Since its launch in 2008, Instapaper has become the go-to reading app for a huge number of multi-platform users. Yet despite an impressive adoption rate, a plethora of features often remain unexplored. Let’s delve into a few here.
Instapaper is a lightweight web and mobile app that allows you to quickly and easily save all the online content you don’t have time for right now (no matter how fast you read), for later offline reading. The app is available for free on iOS, Android, and also within your browser.
Instapaper’s core features – like the removal of distractions from web pages – make it particularly adept at helping you to tackle your ever-expanding list of long-form articles. The years have been kind to users, which means after many upgrades there are a couple of features you may have overlooked.
Note: A couple of these features require you to have the premium version of the app (which in my opinion is worth it) which costs $2.99 per month, or $29.99 per year.
For years we have been reading articles, essays, guides and blog posts, packed to the rafters with information and statistics that have simply drifted from our minds. This content was crafted with the aim of educating us, only to be forgotten the following week, or more likely the following day.
Luckily, Instapaper has a highlighting feature that allows you to highlight those all-important passages, quotes and sentences to revisit at a later date. On mobile and in-browser, simply highlight the desired text and select the Highlight pop-up button. The free version of Instapaper only has a measly five highlights per month limit, but if you upgrade to the premium account, this becomes unlimited.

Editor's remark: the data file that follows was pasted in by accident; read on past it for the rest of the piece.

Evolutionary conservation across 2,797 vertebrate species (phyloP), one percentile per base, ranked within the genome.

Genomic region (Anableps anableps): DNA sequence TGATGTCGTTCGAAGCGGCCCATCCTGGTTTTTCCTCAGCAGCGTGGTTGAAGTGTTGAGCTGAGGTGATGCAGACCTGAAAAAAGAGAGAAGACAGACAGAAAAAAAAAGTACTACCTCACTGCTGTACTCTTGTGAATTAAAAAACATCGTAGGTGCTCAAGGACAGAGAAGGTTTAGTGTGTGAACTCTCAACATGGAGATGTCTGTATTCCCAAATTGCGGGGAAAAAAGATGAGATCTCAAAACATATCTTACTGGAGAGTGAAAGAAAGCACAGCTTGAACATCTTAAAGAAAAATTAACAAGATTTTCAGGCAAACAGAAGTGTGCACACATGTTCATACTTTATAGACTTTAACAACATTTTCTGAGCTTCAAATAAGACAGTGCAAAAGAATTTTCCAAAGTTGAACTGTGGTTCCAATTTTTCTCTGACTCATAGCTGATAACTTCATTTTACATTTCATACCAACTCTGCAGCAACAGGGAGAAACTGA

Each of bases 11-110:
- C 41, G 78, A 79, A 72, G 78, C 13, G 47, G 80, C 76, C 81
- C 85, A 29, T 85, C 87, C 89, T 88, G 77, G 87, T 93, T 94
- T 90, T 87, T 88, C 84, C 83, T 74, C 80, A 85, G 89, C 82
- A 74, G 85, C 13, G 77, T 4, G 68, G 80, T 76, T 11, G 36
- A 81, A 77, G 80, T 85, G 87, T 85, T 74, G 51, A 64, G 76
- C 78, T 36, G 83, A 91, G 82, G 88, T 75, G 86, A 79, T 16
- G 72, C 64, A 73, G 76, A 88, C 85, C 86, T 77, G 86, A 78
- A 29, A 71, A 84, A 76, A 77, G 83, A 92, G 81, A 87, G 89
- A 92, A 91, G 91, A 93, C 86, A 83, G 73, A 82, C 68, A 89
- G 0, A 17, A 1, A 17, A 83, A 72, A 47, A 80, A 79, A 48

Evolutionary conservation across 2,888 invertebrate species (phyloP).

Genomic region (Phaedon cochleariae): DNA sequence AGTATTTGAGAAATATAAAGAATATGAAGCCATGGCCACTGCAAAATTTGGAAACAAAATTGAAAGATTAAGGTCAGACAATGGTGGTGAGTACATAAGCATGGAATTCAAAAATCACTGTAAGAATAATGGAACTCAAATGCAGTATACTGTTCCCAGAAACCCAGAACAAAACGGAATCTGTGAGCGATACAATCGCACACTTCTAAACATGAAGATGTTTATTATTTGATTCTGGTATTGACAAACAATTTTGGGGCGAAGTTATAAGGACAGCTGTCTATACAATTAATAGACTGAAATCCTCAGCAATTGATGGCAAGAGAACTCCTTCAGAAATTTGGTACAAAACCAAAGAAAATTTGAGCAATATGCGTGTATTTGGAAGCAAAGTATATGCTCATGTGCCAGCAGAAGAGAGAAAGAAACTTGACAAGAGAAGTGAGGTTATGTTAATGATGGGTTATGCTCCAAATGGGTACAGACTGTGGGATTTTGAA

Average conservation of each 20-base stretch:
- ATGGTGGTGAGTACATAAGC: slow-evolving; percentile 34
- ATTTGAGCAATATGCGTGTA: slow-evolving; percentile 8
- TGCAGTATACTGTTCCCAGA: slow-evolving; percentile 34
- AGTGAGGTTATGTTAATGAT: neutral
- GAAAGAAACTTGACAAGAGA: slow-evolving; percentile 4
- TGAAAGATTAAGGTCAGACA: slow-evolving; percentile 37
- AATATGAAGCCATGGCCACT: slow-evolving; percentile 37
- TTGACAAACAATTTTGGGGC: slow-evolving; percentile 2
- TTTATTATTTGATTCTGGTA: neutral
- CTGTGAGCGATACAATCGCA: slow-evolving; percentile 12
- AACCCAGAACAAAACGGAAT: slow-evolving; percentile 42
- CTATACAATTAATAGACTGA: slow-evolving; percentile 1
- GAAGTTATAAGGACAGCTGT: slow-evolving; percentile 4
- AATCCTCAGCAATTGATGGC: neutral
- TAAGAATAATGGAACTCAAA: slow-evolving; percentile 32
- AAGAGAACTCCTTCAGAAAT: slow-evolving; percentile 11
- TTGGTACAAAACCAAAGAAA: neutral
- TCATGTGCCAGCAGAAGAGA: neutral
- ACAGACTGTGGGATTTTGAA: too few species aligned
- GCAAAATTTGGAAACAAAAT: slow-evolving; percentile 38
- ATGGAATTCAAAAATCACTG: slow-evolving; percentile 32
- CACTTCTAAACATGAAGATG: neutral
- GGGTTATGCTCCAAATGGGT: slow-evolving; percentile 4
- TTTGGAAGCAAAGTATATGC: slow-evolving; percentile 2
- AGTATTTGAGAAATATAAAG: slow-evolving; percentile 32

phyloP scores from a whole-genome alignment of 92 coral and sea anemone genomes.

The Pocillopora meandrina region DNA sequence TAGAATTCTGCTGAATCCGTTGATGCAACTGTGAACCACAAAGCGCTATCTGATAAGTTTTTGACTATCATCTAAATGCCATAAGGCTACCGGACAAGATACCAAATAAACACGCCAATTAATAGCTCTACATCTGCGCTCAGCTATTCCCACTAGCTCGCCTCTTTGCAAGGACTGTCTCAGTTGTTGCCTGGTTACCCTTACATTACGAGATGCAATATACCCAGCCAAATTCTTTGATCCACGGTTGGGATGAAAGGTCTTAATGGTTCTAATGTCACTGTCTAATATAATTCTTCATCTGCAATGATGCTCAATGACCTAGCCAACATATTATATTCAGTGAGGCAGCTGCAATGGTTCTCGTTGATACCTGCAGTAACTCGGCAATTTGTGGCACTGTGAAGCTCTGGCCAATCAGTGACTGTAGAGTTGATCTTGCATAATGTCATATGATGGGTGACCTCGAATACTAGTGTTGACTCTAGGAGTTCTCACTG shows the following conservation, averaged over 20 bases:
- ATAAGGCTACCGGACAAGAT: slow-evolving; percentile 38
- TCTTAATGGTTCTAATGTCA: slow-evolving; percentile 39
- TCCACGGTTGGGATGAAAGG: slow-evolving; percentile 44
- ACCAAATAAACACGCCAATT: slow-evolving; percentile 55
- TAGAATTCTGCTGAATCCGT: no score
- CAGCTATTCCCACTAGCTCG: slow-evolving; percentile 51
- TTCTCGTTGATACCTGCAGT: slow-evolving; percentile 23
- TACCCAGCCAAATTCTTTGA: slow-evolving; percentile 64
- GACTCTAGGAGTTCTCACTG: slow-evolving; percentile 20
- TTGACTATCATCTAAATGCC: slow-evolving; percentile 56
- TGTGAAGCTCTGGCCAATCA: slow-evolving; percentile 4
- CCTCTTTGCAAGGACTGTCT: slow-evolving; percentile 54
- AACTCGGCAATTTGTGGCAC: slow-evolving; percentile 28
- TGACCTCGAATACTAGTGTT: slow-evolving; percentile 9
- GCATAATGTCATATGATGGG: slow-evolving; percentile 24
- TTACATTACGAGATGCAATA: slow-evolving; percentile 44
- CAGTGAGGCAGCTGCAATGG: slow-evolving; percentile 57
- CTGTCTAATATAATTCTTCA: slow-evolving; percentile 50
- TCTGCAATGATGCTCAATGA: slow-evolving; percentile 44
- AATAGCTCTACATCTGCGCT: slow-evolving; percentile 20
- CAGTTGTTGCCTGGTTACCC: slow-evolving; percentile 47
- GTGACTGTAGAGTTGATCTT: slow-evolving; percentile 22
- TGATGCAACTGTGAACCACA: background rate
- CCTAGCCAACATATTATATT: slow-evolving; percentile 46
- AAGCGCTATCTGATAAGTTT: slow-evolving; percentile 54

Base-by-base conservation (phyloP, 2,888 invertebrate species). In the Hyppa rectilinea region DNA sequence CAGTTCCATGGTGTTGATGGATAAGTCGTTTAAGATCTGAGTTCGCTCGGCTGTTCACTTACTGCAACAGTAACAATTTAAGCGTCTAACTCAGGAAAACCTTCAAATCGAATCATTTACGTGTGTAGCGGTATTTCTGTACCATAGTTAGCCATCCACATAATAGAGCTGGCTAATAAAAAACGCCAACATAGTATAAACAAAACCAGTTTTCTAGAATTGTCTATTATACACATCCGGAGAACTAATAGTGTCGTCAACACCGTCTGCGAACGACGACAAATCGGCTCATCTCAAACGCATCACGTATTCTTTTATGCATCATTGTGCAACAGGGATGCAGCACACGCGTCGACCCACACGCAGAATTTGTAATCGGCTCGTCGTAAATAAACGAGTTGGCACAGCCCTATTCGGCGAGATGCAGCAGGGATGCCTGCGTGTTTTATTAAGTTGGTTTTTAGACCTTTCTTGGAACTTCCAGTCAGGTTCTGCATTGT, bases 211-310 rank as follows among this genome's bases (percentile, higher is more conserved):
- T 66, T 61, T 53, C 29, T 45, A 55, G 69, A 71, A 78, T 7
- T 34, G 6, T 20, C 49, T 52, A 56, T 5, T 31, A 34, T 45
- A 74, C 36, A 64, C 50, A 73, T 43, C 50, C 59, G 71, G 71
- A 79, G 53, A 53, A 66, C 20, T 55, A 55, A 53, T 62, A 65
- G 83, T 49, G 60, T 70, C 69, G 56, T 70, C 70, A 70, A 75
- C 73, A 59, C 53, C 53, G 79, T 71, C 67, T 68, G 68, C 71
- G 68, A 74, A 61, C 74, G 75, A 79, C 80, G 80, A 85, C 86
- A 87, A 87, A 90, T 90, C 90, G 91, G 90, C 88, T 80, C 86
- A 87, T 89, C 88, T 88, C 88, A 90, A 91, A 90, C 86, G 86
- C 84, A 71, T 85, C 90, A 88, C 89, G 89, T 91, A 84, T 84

To review your highlights, simply select “Highlights” from the in-app navigation menu and you’ll see a list of all your individual highlights. If you click on the link back to the original article, you’ll see all of your highlights for that content displayed within the article itself, so you can read these in context.
If you aren’t interested in paying for your Instapaper subscription, you won’t have the full-text search option that allows you to search through all of your saved content. This means that if you’re storing a hefty number of articles, many will simply sit there in the background, are difficult to re-discover and sadly forgotten.
There is a way around this though. By exporting (up to) your most recent 2000 saved articles on Instapaper, you’re then able to export these as a .CSV or .HTML file, to do with as you wish. To export your Instapaper library, tap or click on your username at the top right of the screen, select settings, then scroll to the bottom of the page, and choose the format you’d like.
When exported and opened as a spreadsheet, the data has four columns. The article URL, Title, Selection (source), and Folder (if you sorted the article into a folder). You’re then able to filter the list as necessary in order to only import the relevant articles to other read-later apps such as Pocket (an alternative digital bookmarking service), Pinboard, or wherever else you like.
Personally, I use the following steps suggested by Stephan Millard on Quora to export articles from my individual Instapaper folders, and then import these into relevant Evernote notebooks (you can read our complete guide to Evernote here). This can be a bit fiddly, so a less technical approach you can use is to send individual articles directly from Instapaper to Evernote by clicking Share > Evernote within the app.
A related feature on Instapaper is the “Download” option. When you open an Instapaper folder (within your browser), click your username, then Download. You’ll have the option to download the content of that folder for Kindle, ePub, RSS feed or a very early beta printable format.